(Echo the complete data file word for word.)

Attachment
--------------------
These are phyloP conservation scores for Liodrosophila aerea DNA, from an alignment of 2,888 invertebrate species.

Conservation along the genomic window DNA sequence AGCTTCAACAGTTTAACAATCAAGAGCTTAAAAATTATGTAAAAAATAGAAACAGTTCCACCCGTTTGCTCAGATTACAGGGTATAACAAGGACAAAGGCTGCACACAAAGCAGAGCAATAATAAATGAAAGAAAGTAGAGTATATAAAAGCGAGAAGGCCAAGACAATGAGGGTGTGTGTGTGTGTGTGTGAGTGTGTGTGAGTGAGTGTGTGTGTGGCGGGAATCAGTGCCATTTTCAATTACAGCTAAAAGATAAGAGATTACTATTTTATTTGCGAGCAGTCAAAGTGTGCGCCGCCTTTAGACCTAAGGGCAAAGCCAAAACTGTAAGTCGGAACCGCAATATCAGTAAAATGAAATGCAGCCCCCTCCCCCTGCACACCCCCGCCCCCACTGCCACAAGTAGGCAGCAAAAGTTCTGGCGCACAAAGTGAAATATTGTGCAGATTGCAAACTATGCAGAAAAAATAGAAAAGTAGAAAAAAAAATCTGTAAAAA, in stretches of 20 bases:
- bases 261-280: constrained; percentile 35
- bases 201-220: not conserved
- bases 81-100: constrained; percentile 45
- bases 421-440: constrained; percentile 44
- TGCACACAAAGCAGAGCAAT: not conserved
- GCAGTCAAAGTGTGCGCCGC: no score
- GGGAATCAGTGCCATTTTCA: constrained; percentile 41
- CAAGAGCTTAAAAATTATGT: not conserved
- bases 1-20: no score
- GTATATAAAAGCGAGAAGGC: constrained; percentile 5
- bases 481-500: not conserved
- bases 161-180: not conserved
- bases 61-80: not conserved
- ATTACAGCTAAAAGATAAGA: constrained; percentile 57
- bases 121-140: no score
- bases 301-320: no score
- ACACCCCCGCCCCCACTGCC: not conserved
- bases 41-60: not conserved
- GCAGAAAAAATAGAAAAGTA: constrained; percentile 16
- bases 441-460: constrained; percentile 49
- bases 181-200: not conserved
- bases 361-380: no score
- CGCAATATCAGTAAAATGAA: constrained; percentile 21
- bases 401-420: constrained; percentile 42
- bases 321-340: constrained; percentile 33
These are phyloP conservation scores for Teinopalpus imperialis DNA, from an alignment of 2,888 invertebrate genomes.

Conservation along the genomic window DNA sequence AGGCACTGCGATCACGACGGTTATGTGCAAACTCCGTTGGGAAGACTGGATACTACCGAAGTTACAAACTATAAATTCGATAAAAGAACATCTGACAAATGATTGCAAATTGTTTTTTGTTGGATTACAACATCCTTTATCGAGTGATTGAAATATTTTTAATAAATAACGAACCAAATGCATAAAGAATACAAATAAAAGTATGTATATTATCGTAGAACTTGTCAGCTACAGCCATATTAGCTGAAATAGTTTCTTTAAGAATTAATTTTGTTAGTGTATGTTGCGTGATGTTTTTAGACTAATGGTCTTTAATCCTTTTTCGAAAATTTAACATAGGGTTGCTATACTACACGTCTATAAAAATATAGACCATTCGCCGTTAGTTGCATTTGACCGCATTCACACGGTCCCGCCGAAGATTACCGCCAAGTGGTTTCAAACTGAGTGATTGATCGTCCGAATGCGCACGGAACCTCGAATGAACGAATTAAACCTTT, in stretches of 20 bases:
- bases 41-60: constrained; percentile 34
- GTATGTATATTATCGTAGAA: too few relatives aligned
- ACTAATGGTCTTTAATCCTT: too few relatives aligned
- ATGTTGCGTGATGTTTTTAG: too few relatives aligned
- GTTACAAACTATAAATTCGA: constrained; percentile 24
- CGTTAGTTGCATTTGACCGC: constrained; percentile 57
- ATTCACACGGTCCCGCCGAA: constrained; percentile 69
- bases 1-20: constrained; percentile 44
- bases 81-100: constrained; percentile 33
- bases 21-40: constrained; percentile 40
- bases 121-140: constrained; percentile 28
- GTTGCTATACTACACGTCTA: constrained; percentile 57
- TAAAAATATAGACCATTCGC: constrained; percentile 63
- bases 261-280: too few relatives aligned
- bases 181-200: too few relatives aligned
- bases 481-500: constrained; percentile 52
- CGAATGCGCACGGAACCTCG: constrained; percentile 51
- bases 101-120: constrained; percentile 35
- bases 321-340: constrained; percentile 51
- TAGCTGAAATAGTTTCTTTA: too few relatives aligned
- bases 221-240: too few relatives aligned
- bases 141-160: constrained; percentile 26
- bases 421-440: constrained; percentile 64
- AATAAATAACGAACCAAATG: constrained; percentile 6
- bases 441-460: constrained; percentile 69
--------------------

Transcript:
These are phyloP conservation scores for Liodrosophila aerea DNA, from an alignment of 2,888 invertebrate species.

Conservation along the genomic window DNA sequence AGCTTCAACAGTTTAACAATCAAGAGCTTAAAAATTATGTAAAAAATAGAAACAGTTCCACCCGTTTGCTCAGATTACAGGGTATAACAAGGACAAAGGCTGCACACAAAGCAGAGCAATAATAAATGAAAGAAAGTAGAGTATATAAAAGCGAGAAGGCCAAGACAATGAGGGTGTGTGTGTGTGTGTGTGAGTGTGTGTGAGTGAGTGTGTGTGTGGCGGGAATCAGTGCCATTTTCAATTACAGCTAAAAGATAAGAGATTACTATTTTATTTGCGAGCAGTCAAAGTGTGCGCCGCCTTTAGACCTAAGGGCAAAGCCAAAACTGTAAGTCGGAACCGCAATATCAGTAAAATGAAATGCAGCCCCCTCCCCCTGCACACCCCCGCCCCCACTGCCACAAGTAGGCAGCAAAAGTTCTGGCGCACAAAGTGAAATATTGTGCAGATTGCAAACTATGCAGAAAAAATAGAAAAGTAGAAAAAAAAATCTGTAAAAA, in stretches of 20 bases:
- bases 261-280: constrained; percentile 35
- bases 201-220: not conserved
- bases 81-100: constrained; percentile 45
- bases 421-440: constrained; percentile 44
- TGCACACAAAGCAGAGCAAT: not conserved
- GCAGTCAAAGTGTGCGCCGC: no score
- GGGAATCAGTGCCATTTTCA: constrained; percentile 41
- CAAGAGCTTAAAAATTATGT: not conserved
- bases 1-20: no score
- GTATATAAAAGCGAGAAGGC: constrained; percentile 5
- bases 481-500: not conserved
- bases 161-180: not conserved
- bases 61-80: not conserved
- ATTACAGCTAAAAGATAAGA: constrained; percentile 57
- bases 121-140: no score
- bases 301-320: no score
- ACACCCCCGCCCCCACTGCC: not conserved
- bases 41-60: not conserved
- GCAGAAAAAATAGAAAAGTA: constrained; percentile 16
- bases 441-460: constrained; percentile 49
- bases 181-200: not conserved
- bases 361-380: no score
- CGCAATATCAGTAAAATGAA: constrained; percentile 21
- bases 401-420: constrained; percentile 42
- bases 321-340: constrained; percentile 33
These are phyloP conservation scores for Teinopalpus imperialis DNA, from an alignment of 2,888 invertebrate genomes.

Conservation along the genomic window DNA sequence AGGCACTGCGATCACGACGGTTATGTGCAAACTCCGTTGGGAAGACTGGATACTACCGAAGTTACAAACTATAAATTCGATAAAAGAACATCTGACAAATGATTGCAAATTGTTTTTTGTTGGATTACAACATCCTTTATCGAGTGATTGAAATATTTTTAATAAATAACGAACCAAATGCATAAAGAATACAAATAAAAGTATGTATATTATCGTAGAACTTGTCAGCTACAGCCATATTAGCTGAAATAGTTTCTTTAAGAATTAATTTTGTTAGTGTATGTTGCGTGATGTTTTTAGACTAATGGTCTTTAATCCTTTTTCGAAAATTTAACATAGGGTTGCTATACTACACGTCTATAAAAATATAGACCATTCGCCGTTAGTTGCATTTGACCGCATTCACACGGTCCCGCCGAAGATTACCGCCAAGTGGTTTCAAACTGAGTGATTGATCGTCCGAATGCGCACGGAACCTCGAATGAACGAATTAAACCTTT, in stretches of 20 bases:
- bases 41-60: constrained; percentile 34
- GTATGTATATTATCGTAGAA: too few relatives aligned
- ACTAATGGTCTTTAATCCTT: too few relatives aligned
- ATGTTGCGTGATGTTTTTAG: too few relatives aligned
- GTTACAAACTATAAATTCGA: constrained; percentile 24
- CGTTAGTTGCATTTGACCGC: constrained; percentile 57
- ATTCACACGGTCCCGCCGAA: constrained; percentile 69
- bases 1-20: constrained; percentile 44
- bases 81-100: constrained; percentile 33
- bases 21-40: constrained; percentile 40
- bases 121-140: constrained; percentile 28
- GTTGCTATACTACACGTCTA: constrained; percentile 57
- TAAAAATATAGACCATTCGC: constrained; percentile 63
- bases 261-280: too few relatives aligned
- bases 181-200: too few relatives aligned
- bases 481-500: constrained; percentile 52
- CGAATGCGCACGGAACCTCG: constrained; percentile 51
- bases 101-120: constrained; percentile 35
- bases 321-340: constrained; percentile 51
- TAGCTGAAATAGTTTCTTTA: too few relatives aligned
- bases 221-240: too few relatives aligned
- bases 141-160: constrained; percentile 26
- bases 421-440: constrained; percentile 64
- AATAAATAACGAACCAAATG: constrained; percentile 6
- bases 441-460: constrained; percentile 69